"Big Hero 6"

“Big Hero 6,” inspired by the comic book series of the same name, is an animated film now playing in area theaters.

It’s pretty rare that I’m left speechless. As my mom puts it, I started talking at 6 months old and haven’t stopped. I’m sure friends and family will agree with her.

And then I saw “Big Hero 6.” I have no words for it and struggled with figuring out exactly what to say.

Admittedly, it’s not the movie I had planned on seeing this week. However, an erratic work schedule and an 8:30 p.m. showtime for the nearly three-hour-long “Interstellar” meant I had to have a Plan B.

The animated “BH6” revolves around Hiro, a 14-year-old genius with a bad attitude and time to spare. He hustles others in illegal “bot fights” while his older brother, Tadashi, balances classes at a local “nerd” school with keeping his Hiro out of trouble.

Tragedy strikes — as it always does in a Disney film — and Hiro joins forces with Tadashi’s friends and a friendly med robot named Baymax to fight an evil mastermind that controls stolen microbots.

Critics and fans have raved about this movie, giving it overly positive reviews on sites like Rotten Tomatoes and Metacritic. Everyone, it seems, loves the movie. And then there’s me. While it’s a decent film, there’s nothing overly remarkable about it.

Our hero, aptly named Hiro I’m guessing, is a little bit of a brat. He’s got a chip on his shoulder, whether from losing his parents at 3 years old or being the future’s Doogie Howser I’m not sure. He graduated high school early but has no real plans for the future aside from entering his homemade robot into fights and scoring cash.

Tadashi has fueled his own grief into the creation of Baymax. The robot — an oversized, cuddly robot reminiscent of the Stay Puft Marshmallow Man — is built to help those in need. He’s trained in thousands of medical procedures and activates when he hears someone in distress. When things turn disastrous in the story, Hiro hijacks Baymax and trains him in martial arts, creating a marshmallow bodyguard and superhero.

The action sequences are great, especially for an animated film. There’s humor blended with touching, tender moments here and there. All in all, the film creates a good film that has all of the right elements for success.

That being said, it’s still nothing remarkable. If not for Baymax, the film isn’t one I would sit through. The robot, despite its artificial intelligence, proves to be the most human-like character in the story. His compassion and friendship go beyond actions on a screen and left me genuinely touched.

Hiro just manages to annoy me, more often than not. He twists Baymax past his protocols and creates a fighting machine. He helps his friends GoGo, Wasabi, Honey and Fred utilize their individual skills and talents to become superheroes as well, ultimately forming the title group.

Set in the futuristic city of San Fransokyo, the world of San Francisco is blended seamlessly with Asian culture. It’s a little confusing at times but also a smart move. The city is two cultures that have become one.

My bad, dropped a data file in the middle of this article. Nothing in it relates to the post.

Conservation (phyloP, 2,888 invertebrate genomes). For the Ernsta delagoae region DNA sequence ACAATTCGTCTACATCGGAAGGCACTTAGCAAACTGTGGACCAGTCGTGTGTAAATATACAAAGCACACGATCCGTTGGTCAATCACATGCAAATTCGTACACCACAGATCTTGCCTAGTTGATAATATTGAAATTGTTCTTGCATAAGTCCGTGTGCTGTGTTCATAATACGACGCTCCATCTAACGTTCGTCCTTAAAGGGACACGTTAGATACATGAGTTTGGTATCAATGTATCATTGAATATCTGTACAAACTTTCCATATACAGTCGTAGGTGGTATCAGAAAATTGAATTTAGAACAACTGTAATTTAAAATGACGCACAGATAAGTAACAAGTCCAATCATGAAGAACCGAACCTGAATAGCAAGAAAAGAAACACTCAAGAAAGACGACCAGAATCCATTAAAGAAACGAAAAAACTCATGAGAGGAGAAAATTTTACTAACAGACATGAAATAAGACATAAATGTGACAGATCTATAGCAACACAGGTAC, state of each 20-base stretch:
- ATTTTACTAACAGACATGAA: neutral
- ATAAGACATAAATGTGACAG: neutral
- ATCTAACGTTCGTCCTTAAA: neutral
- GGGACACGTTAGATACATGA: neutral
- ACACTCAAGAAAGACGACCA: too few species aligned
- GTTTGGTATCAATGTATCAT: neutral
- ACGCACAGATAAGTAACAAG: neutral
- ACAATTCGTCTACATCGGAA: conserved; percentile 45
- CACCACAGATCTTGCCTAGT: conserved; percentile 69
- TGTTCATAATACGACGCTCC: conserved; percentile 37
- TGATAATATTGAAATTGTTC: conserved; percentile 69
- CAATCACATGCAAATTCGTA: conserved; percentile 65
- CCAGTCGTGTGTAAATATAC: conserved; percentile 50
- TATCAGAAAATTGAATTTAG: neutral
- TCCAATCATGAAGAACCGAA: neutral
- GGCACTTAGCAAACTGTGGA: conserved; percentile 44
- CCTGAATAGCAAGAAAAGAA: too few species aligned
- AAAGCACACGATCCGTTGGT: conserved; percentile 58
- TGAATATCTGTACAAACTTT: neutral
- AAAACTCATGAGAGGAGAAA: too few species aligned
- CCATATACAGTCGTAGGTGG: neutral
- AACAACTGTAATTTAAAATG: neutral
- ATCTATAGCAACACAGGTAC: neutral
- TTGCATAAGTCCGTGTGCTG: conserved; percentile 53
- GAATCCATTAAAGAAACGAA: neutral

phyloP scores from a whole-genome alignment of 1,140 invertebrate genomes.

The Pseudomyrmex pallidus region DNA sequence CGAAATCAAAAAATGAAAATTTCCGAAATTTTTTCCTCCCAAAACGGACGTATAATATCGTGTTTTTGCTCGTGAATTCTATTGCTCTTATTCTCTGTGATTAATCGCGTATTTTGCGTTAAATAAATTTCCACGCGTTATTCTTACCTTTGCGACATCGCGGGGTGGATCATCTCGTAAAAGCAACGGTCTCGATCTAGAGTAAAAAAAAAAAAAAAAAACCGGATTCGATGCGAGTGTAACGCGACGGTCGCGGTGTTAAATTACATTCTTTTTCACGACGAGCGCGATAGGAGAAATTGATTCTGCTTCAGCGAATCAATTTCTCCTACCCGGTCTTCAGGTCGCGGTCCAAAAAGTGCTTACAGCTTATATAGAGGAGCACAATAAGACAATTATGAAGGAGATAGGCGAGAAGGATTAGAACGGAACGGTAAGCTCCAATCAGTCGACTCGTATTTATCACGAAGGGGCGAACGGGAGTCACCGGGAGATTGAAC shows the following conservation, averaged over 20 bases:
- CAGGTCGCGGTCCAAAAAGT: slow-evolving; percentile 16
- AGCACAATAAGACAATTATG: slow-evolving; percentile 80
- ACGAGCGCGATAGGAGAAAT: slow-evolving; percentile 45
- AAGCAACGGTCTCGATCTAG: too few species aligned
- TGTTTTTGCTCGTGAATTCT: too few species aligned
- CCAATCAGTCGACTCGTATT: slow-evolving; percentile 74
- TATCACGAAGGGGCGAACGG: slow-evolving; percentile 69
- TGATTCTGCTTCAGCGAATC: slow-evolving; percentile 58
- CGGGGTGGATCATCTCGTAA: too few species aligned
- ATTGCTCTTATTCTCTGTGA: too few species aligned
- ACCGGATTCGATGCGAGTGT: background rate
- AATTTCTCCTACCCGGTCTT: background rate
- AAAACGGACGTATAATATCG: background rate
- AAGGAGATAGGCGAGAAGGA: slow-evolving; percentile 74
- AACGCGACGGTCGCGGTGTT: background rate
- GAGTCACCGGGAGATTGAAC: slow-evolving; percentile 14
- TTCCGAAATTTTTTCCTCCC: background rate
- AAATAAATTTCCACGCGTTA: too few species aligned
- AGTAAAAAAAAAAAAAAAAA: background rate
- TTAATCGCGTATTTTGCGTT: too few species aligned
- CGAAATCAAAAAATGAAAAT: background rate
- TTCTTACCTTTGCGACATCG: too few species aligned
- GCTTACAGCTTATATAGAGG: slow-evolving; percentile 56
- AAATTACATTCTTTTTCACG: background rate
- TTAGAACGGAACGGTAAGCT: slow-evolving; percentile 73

I just wish the cultures of the Big Hero 6 were as easily deciphered. It’s an ethnically diverse group, although I couldn’t have figured that out. Honey — who I just thought looked like Buffy Summers in glasses — is apparently Latina, although I would never have been able to tell you. Fred is a not overly bright white guy. GoGo, Tadashi and Hiro are of Asian descent, although an L.A. Times interview with Ryan Potter — the voice behind Hiro — describes the latter as biracial. And Wasabi is black — and over-the-top when it comes to worrying, even going so far as to stop at red lights and use his turn signal during a life-or-death car chase. (“Buffy the Vampire Slayer” wasn’t the only 1990s reference I managed to pull out of this film. There’s also a circular transporting wormhole device that is straight out of “Stargate.”)

So, if it wasn’t for Baymax, I’m pretty certain I would have gotten frustrated with the movie early on.

Speaking of early on, there is one definite thing I absolutely adored about “BH6”: the short before the film. Disney has begun placing short animated features before the actual film. What I hadn’t realized is that the shorts are somehow connected to the overall story arc of the feature film it precedes. For this one, we had a lovable story called “Feast.”

It centers around a precocious little Boston Terrier named Winston who loves to eat. A lot. He and his bachelor owner enjoy tons of junk food until something dark and dastardly steps in: love. Winston’s owner falls for a vegan waitress, and gone are the tasty meals of yesterday. It’s a sweet story and one that I absolutely adored. It’s a little sad, though, that a six-minute short left more of an impression on me than the main film.

Maybe I just missed the point of the film. “Feast” and BH6 are similar tales. Both are stories of heartbreak, discovery, loss and love. Both Winston and Hiro must realize there is something bigger than their own selfish whims. But “Feast” was simple. There was no glitz, no glamour, no high-tech toys. It didn’t need gadgets and gizmos a plenty, to steal a phrase from everyone’s favorite mermaid.

“Big Hero 6” will entertain and amuse most, especially if you’re a 10-year-old boy, but for me, it’s only saving grace was a big, huggable robot.

Amanda Greever is the assistant managing editor of The Daily Times. Contact her at amanda.greever@thedailytimes.com, follow her on Twitter @agreever_editor and “Like” Weekend on Facebook at www.facebook.com/dailytimesweekend.

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